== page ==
In October, natural gas output in the United States rose to its highest monthly figure since January 2005, according to recently released data from the Energy Information Administration. Output in the Lower 48 states increased by more than 6 percent in October compared to 2011, reaching 73.54 billion cubic feet per day.
A month before, in September 2012, gas output was up 4.1 percent over the year before, Dow Jones reported. Gas exploration in states outside the historical natural gas-producing areas led to the rise in output. Historically gas-producing states include Louisiana, New Mexico, Oklahoma, Texas and Wyoming. However, the Bakken shale in North Dakota and Marcellus shale in New York were major players in the rise in output levels, as operators reported new wells coming online.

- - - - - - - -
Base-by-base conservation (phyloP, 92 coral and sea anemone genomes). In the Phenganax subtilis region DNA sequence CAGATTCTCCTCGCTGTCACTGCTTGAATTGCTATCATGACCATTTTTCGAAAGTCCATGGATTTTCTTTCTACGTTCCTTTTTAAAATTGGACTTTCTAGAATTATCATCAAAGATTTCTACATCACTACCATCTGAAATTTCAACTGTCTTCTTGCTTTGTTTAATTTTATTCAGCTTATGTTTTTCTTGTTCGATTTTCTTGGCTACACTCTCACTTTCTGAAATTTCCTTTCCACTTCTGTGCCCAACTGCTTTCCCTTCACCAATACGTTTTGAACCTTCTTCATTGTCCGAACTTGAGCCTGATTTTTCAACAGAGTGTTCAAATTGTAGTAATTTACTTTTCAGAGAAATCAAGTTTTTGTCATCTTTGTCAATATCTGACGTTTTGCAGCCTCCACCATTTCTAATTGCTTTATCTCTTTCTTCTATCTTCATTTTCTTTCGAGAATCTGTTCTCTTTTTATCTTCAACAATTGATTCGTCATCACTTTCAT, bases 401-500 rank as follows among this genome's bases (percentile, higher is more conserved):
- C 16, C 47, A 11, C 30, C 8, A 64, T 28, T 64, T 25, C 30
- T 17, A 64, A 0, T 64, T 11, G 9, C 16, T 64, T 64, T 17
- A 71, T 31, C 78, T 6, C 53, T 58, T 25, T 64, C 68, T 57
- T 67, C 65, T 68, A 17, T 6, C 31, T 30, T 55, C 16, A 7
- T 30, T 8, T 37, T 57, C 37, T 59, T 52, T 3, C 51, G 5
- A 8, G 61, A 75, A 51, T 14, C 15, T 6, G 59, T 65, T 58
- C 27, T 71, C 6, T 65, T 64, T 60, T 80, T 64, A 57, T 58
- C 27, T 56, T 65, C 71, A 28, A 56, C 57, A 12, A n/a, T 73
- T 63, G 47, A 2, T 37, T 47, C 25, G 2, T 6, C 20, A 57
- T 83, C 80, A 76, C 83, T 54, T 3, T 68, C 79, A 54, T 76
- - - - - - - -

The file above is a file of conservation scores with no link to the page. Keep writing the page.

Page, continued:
This category of "other states" had natural gas output increase by 1.8 percent in October, Bloomberg reported. Total U.S. natural gas output, including Alaska, rose 2.5 percent to 82.93 billion cubic feet per day, the article stated. Gulf of Mexico production also rose, by 9.5 percent, as wells went back into operation following Hurricane Isaac.